Point in starting a "scene" for older games?


#1

Hey SRK community…somewhat newbie fighter, somewhat not here, just kind of a newbie question…

But basically, would there be a point in starting a small tourney scene for an older fighter game? I’m mostly a PC gamer, so most of the titles I go around play are stuff like SF4(might get AE eventually), but mostly atm Guilty Gear X2 #Reload. And I’m just thinking of introducing some of my non-fighting game playing friends into the genre with these kinds of games.

But again, as I said…is there a point in this? =/

There are already plenty of upgrades and sequels to some of these games (and fear of a new GG popping out of nowhere has me going crazy…have someone of a fear of sequels due to just slow hardware upgrading =/), should I keep going with this?

If I do make a small tourney scene around me, or if I happen to go to one of the bigger or regular fighting game tourneys that happen around NA, would I be allowed to go and just pop out my laptop and have a little thing of #Reload going?

That’s basically it =]…sorry that the question is a bit awkward =/ but ya…love the community here, and hope I get some responses back


#2

I think it’s a great idea. Keep in mind that each fighting game can be developed to a masterful craft with years of play poured into it. I still watch SSF2 Turbo matches and enjoy them. The only thing that can keep your scene back is that of involvement in your community. You do need other players that want to play the game. How many? A handful of dedicated players is all you really need. I would recommend where ever you go to set this scene up, you make it a public place where you can have spectators. All it takes is someone watching a good bout between 2 people to say to themselves “wow that looks fun I want to try”. It grows like a plant if proper attention to detail is given to it.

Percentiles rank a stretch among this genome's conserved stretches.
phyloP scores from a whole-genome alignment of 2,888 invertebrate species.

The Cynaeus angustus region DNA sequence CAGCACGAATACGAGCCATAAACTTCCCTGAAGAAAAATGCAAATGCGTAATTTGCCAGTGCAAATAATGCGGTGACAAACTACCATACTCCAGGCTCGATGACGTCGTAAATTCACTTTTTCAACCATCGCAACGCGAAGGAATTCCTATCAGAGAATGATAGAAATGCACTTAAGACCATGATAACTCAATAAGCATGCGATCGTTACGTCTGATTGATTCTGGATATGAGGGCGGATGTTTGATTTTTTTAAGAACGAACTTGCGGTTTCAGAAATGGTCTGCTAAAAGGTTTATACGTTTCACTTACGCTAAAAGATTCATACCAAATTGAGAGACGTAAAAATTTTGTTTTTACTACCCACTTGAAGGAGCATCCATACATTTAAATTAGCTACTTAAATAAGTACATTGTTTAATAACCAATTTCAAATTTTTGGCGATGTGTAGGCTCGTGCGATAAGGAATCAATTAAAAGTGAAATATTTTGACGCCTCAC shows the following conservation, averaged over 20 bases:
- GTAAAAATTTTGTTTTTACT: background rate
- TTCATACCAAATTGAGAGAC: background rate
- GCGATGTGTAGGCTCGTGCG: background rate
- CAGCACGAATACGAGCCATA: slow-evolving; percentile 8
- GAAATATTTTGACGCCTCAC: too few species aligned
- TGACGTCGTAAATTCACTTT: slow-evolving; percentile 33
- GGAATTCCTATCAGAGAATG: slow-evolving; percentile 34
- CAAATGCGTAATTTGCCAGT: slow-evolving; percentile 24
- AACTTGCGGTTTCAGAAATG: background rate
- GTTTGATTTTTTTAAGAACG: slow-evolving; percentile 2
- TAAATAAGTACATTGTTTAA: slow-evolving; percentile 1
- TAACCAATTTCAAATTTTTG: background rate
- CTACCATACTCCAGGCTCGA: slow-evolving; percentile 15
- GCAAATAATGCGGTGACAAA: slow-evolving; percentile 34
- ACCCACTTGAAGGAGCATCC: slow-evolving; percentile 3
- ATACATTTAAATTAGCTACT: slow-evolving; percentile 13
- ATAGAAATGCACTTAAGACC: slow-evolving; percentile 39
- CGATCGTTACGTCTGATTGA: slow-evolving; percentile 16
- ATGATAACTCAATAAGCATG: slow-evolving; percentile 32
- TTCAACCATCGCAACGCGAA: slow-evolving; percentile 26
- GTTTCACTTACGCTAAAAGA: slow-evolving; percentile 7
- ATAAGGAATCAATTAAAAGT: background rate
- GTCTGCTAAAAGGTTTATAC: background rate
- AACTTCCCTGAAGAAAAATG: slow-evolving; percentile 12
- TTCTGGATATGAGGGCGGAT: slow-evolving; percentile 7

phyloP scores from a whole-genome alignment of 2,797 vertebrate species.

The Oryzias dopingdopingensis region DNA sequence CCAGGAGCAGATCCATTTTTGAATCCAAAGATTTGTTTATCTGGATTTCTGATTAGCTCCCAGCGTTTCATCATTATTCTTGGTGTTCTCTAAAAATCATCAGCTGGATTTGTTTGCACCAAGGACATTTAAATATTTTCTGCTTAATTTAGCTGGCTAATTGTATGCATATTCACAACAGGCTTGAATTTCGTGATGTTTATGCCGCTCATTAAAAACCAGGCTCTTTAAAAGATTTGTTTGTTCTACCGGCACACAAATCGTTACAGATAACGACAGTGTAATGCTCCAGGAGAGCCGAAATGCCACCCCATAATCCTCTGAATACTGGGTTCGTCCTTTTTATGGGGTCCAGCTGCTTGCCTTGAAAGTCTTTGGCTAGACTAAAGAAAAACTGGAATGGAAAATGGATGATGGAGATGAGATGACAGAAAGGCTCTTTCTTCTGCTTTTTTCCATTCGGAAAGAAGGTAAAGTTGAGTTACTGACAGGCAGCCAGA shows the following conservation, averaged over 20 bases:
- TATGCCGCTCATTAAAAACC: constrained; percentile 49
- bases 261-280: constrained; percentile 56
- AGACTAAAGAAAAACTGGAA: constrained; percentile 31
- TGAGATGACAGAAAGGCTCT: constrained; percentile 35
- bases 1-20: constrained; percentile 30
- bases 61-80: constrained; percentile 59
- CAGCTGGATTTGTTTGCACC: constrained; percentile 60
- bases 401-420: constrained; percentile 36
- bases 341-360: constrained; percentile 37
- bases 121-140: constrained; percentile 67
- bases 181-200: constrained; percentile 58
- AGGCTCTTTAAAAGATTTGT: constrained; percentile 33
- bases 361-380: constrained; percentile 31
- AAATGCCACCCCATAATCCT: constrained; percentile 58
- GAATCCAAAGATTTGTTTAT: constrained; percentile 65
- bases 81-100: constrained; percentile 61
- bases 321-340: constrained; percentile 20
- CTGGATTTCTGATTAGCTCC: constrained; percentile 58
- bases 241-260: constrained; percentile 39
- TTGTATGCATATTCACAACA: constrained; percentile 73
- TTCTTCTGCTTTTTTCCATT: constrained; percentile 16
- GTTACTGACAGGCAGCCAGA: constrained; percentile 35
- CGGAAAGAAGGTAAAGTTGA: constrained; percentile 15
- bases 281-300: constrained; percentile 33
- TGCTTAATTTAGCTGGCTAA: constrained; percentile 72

If your friends can play and enjoy it, you can do something as simple as twice a month holding a night of matches in a public place. This kind of consistent public playing will draw attention. Don’t concern yourself too much with what the next generation of fighting games has to offer, because one of the amazing things about this genre is it evolves even with some of the oldest classics.


#3

Do what you do.

I doubt your friends are people who do that shit where they look at tier lists to pick who they want to play and will probably always stick to one character or couple that they like in specific because they like how they play. So if there were an upgrade or sequel, I doubt said characters would seemingly get a huge overhaul in how they play for them to stop playing that character. (In some cases, I am very wrong about this.) Other than probably having to work on execution again for how the new hit boxes may happen in another sequel or etc. i doubt it really will matter to them.

In fact, I’m sure they’ll hardly even get to all of that any time soon of noticing before they’ll just notice that they enjoy the game.

And I’m pretty sure most tourneys will let you goof off and have casuals with other games while you wait for it to start. (or after its over if people stick around.) Otherwise, they’re some real dicks. A lot of fighting gamers play old fighters, so don’t be surprised on them pulling out their setups as well when you go to some of these big tourneys and you got people sitting around playing old fighter games as they wait for a tourney to start.


#4

We run a monthly tournament for SFIV as it’s the most popular game and gets the most players and we also run a monthly tournament for other games that people want to play.

Currently that’s MvC3, BB:CS, ST, 3S and MK9. On the same day we have SFIV teams. We have a set fee that gains you entry to all games.

This encourages people who would generally only play SFIV to turn up and try other games they normally wouldn’t, which helps build scenes for those games.


#5

I would LOVE something like an EVO old school tournament.
List of games would be like…

CvS2
ST
MvC2
GGXX#R
Tekken Tag
VF4:EVO
Alpha 3